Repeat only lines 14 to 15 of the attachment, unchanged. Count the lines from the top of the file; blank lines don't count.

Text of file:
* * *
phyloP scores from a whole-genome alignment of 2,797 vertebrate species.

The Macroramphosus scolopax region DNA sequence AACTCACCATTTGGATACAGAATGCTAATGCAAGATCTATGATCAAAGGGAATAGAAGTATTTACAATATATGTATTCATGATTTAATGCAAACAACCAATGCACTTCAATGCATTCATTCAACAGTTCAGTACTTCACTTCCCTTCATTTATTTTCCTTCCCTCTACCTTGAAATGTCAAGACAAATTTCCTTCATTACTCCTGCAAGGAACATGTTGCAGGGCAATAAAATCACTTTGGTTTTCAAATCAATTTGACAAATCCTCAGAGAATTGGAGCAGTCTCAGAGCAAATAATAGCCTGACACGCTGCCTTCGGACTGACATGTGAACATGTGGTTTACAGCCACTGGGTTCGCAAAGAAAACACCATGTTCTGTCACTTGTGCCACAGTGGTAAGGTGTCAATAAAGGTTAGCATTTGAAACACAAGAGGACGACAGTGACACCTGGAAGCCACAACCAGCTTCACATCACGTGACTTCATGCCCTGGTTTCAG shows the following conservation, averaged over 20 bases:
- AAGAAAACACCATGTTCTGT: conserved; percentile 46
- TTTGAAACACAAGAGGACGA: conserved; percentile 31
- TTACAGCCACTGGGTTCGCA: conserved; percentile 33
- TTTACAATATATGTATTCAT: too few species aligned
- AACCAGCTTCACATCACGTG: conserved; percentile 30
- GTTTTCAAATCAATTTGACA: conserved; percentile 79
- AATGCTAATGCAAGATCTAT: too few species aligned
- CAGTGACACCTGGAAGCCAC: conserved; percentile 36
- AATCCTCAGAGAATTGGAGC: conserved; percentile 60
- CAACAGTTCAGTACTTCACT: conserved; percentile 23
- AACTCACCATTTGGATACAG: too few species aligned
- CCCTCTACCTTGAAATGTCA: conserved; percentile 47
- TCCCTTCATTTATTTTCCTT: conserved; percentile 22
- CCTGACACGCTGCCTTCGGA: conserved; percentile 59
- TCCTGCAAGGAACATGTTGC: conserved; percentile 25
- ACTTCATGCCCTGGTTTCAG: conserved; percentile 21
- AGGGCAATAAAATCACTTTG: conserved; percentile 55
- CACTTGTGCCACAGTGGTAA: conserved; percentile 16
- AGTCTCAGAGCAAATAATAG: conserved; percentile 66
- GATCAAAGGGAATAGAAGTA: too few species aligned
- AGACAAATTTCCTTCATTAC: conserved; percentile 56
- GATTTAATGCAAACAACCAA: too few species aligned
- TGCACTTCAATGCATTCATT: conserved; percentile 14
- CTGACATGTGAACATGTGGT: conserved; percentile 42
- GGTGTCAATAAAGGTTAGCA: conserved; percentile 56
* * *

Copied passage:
- CCCTCTACCTTGAAATGTCA: conserved; percentile 47
- TCCCTTCATTTATTTTCCTT: conserved; percentile 22